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Niranjan Lal Mittal Vs. Emperor Through Chandra Shekhar - Court Judgment

LegalCrystal Citation
SubjectCriminal
CourtAllahabad
Decided On
Reported inAIR1944All40
AppellantNiranjan Lal Mittal
RespondentEmperor Through Chandra Shekhar
Excerpt:
- .....wrote'an unsatisfactory note as follows : 'if the order appealed against amounts to refusal, the appeal lies.' the munsarim should have given his opinion one way or the other. it is certain that an appeal did not lie to the sessions court but that court could have written a considered order under section 476a and an appeal would then have lain to the high court under section 476b. as the sessions court has wrongly taken up the matter in appeal from an order dismissing the application in default, there has been no proper appeal at all, the proceedings in this court being on revision.2. i do not think that any further steps should be taken against niranjan lal considering that the original application under section 107 was dismissed in august 1940 and the first application in the.....
Judgment:
ORDER

Plowden, J.

1. This is an application from a complaint made by the Sessions Judge of Aligarh on 18th October 1942. The order allowing this complaint to be made is dated 23rd January 1942, nearly ten months, previously. I do not know why the learned Sessions Judge waited for ten months to draft a regular complaint which consists of half a page of typewritten matter. Proceedings under Section 107, Criminal P.C., were started in the Court of the S.D.M. at the beginning of 1939 and on 8th August 1940, the S.D.M. came to the conclusion that there was no likelihood of the breach of the peace. He, therefore, dismissed the application and discharged the accused. On 30th September 1940, an application was made by Chandra Shekhar against three persons that proceedings should be taken against them under Section 476, Criminal P.C. Nearly a year later on 10th July 1941, this application was dismissed in default owing to the absence of Chandra Shekhar. On 6th August 1941, an appeal was filed against this dismissal in default on the back of which the Munsarim wrote'an unsatisfactory note as follows : 'If the order appealed against amounts to refusal, the appeal lies.' The Munsarim should have given his opinion one way or the other. It is certain that an appeal did not lie to the Sessions Court but that Court could have written a considered order under Section 476A and an appeal would then have lain to the High Court under Section 476B. As the Sessions Court has wrongly taken up the matter in appeal from an order dismissing the application in default, there has been no proper appeal at all, the proceedings in this Court being on revision.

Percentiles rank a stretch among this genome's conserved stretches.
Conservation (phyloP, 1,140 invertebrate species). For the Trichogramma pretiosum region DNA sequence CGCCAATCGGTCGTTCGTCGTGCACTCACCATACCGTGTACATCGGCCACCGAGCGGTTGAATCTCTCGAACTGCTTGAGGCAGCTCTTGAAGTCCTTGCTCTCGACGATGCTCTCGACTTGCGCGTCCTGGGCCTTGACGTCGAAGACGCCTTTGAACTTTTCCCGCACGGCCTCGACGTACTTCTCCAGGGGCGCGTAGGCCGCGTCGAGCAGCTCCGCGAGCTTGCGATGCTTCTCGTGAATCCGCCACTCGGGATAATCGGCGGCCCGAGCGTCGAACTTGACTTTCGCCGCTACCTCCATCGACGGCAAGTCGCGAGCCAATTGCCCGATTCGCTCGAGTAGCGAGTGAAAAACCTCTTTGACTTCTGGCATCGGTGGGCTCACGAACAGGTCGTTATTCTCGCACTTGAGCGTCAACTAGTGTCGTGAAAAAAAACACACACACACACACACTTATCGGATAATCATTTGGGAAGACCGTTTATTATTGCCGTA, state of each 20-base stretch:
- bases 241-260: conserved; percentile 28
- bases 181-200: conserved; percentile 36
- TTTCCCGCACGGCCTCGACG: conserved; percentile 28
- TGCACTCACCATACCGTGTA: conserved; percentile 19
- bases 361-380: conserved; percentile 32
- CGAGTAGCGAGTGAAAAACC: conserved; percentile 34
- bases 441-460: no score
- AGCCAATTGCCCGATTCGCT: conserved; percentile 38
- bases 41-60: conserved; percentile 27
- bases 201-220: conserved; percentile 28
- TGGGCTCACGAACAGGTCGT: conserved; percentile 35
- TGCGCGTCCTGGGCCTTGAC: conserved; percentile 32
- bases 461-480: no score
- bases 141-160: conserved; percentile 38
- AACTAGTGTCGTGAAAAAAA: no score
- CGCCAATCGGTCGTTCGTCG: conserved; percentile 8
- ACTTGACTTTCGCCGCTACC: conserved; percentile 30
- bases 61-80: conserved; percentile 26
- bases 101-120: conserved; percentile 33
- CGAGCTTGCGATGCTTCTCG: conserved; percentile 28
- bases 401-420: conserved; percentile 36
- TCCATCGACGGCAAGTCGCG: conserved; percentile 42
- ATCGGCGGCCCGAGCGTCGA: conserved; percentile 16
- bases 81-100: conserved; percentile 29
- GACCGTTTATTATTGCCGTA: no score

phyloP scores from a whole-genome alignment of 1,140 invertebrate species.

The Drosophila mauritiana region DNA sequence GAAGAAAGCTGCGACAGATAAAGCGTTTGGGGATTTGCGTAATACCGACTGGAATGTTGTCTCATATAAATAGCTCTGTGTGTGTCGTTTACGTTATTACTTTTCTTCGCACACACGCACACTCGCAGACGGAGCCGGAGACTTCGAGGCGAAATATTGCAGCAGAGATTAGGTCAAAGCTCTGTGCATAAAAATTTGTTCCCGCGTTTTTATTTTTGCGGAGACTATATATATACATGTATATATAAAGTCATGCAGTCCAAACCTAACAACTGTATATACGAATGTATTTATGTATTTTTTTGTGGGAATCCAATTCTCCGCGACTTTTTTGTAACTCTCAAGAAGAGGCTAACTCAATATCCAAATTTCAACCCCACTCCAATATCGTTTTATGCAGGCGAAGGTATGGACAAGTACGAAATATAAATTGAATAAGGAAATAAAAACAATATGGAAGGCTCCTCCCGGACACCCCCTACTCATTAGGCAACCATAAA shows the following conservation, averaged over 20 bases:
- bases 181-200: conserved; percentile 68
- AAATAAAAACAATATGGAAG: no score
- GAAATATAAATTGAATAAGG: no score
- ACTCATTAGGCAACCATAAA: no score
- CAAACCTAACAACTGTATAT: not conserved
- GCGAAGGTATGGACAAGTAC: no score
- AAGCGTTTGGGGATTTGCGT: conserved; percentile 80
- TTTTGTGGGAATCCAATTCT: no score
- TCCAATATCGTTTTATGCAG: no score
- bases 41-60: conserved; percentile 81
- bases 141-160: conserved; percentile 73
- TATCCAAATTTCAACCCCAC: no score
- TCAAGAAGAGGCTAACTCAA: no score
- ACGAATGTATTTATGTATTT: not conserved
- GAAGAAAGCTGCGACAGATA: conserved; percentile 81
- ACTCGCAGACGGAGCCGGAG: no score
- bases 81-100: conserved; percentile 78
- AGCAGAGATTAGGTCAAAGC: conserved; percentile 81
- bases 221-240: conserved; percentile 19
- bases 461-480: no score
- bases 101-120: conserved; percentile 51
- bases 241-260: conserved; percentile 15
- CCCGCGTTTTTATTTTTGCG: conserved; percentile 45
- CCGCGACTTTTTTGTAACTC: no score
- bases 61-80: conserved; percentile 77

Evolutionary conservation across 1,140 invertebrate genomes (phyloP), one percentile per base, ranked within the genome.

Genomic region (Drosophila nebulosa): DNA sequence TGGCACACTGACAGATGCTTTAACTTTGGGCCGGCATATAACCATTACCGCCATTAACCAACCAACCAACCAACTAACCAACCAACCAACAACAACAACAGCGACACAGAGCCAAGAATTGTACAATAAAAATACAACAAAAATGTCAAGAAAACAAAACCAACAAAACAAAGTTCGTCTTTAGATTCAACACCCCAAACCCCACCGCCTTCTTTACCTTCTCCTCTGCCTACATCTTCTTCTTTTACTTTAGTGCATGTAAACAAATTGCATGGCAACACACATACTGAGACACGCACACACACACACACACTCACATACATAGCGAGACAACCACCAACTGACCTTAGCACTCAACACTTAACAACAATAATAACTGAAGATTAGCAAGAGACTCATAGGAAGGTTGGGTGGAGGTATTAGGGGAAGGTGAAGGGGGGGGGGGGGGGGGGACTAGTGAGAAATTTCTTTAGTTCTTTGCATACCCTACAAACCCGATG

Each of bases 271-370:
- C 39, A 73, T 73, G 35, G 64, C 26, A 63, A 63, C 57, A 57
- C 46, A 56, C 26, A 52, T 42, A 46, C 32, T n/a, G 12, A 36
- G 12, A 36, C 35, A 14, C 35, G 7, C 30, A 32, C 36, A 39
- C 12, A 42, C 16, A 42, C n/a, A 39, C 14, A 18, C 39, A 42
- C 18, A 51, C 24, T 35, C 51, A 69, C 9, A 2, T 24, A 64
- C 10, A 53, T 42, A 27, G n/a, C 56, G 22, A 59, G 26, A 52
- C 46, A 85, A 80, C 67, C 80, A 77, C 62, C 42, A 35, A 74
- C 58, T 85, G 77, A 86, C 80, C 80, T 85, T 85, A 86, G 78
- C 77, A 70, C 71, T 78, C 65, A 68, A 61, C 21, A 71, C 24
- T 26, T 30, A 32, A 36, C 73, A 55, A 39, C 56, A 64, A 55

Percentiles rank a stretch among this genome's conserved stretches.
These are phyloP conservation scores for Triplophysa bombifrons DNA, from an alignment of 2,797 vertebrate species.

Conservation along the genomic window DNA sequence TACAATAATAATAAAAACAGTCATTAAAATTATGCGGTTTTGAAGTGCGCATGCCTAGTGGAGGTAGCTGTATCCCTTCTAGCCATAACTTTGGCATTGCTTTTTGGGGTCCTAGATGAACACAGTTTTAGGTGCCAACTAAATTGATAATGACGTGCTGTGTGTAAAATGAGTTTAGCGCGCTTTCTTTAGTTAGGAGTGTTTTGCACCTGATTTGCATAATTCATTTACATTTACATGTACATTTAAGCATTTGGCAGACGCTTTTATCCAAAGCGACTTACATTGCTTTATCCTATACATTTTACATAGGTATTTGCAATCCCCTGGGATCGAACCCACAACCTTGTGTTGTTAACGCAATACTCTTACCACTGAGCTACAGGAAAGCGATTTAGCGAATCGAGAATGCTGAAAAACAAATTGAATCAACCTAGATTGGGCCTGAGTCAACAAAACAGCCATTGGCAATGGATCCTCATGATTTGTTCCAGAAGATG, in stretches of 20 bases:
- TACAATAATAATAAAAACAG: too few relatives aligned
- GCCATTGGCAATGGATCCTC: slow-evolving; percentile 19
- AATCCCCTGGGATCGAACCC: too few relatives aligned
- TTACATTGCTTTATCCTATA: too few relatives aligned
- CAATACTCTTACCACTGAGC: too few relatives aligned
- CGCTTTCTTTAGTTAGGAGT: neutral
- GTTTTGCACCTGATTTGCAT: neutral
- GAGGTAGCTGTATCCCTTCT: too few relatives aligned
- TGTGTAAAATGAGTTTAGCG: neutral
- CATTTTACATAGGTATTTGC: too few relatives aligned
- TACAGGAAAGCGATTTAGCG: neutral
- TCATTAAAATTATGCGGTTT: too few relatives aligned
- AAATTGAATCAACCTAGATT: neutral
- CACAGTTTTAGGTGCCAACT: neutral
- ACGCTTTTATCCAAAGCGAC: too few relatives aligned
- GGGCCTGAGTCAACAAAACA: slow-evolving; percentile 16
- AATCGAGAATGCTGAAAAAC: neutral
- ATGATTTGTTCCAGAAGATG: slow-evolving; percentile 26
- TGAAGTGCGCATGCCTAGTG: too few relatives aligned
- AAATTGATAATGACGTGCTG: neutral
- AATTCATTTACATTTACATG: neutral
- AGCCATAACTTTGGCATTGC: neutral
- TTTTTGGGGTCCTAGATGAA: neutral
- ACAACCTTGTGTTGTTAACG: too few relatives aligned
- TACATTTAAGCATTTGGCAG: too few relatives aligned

2. I do not think that any further steps should be taken against Niranjan Lal considering that the original application under Section 107 was dismissed in August 1940 and the first application in the Magistrate's Court under Section 476, Criminal P.C., was dismissed in default nearly a year later. The procedure is as follows. If the original Court records a finding and makes a complaint or refuses to make a complaint under Section 476, Criminal P.C., an appeal lies under Section 476B; a dismissal in default does not amount to a refusal. If there is such a dismissal, the Court concerned under Section 476A on application or on its own motion may make a complaint or refuse to make it, in which case an appeal lies to the High Court if the order is made by a Sessions Court. A dismissal in default under Section 476A does not amount to a refusal and in the event, of such dismissal by a Sessions Court, an application in revision lies to the High Court. An appeal under Section 476B can only be filed, therefore, from an order containing a complaint or from an order refusing to make a complaint giving reasons i.e., from an order equivalent to a judgment. The application is allowed and the order containing the complaint of the Sessions Judge, dated 18th October 1942, is set aside.


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